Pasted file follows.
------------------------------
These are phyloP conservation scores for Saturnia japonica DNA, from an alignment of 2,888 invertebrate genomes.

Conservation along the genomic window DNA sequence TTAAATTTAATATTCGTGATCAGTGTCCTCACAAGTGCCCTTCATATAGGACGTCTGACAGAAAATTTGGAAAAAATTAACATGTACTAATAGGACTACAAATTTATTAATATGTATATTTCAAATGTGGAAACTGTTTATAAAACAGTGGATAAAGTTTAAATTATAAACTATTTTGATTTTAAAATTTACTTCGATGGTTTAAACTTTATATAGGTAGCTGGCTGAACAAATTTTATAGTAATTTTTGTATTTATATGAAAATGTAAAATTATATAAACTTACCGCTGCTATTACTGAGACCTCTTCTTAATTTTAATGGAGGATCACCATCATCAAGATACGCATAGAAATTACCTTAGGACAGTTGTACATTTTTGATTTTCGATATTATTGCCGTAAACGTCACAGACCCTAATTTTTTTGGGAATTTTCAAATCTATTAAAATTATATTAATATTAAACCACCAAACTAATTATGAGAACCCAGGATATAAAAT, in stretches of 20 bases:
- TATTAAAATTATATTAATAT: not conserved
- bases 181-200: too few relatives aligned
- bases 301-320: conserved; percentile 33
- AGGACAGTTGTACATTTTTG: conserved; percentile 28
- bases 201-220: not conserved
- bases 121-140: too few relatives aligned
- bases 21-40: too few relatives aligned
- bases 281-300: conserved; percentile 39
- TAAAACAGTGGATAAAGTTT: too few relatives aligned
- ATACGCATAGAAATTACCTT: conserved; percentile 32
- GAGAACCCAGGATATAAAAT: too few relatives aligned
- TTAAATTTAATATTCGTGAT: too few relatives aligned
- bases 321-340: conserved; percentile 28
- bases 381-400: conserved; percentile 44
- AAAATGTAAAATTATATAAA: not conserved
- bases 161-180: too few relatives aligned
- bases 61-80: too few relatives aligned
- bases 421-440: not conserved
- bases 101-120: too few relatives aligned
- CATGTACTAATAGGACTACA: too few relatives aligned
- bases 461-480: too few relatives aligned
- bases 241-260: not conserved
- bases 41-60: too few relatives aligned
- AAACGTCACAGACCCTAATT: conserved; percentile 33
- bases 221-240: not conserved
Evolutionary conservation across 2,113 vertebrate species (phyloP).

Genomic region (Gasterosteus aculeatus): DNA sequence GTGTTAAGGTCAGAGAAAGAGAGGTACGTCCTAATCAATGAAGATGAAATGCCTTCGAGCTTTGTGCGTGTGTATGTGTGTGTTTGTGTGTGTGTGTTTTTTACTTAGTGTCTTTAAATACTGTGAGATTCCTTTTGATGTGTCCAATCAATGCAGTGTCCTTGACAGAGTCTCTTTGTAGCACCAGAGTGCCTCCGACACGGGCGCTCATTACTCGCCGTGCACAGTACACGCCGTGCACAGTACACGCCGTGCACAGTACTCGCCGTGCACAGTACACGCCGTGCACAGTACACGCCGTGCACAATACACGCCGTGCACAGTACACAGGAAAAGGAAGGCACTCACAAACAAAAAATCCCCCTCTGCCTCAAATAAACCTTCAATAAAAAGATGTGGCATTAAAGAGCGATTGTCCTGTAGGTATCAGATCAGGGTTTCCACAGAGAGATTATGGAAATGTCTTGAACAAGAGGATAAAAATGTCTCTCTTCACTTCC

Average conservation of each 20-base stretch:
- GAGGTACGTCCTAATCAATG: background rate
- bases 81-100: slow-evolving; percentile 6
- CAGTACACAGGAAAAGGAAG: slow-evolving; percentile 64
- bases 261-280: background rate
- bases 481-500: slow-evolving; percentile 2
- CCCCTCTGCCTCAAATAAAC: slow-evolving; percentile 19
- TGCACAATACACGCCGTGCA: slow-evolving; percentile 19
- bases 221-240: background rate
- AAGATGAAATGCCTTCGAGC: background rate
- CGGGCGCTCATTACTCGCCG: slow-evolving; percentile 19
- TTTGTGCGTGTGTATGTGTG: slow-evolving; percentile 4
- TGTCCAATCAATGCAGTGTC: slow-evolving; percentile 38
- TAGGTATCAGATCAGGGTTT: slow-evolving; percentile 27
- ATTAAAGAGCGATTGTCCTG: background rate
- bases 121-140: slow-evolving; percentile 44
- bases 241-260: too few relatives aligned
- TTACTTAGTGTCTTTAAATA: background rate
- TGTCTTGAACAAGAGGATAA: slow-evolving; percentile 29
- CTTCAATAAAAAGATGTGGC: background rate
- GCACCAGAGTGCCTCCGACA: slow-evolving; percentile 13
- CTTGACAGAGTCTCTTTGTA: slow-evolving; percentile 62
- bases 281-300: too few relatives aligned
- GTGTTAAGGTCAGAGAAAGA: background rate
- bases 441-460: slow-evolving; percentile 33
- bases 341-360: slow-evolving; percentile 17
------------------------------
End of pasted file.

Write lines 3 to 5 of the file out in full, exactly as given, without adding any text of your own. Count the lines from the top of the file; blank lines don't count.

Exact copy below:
- TATTAAAATTATATTAATAT: not conserved
- bases 181-200: too few relatives aligned
- bases 301-320: conserved; percentile 33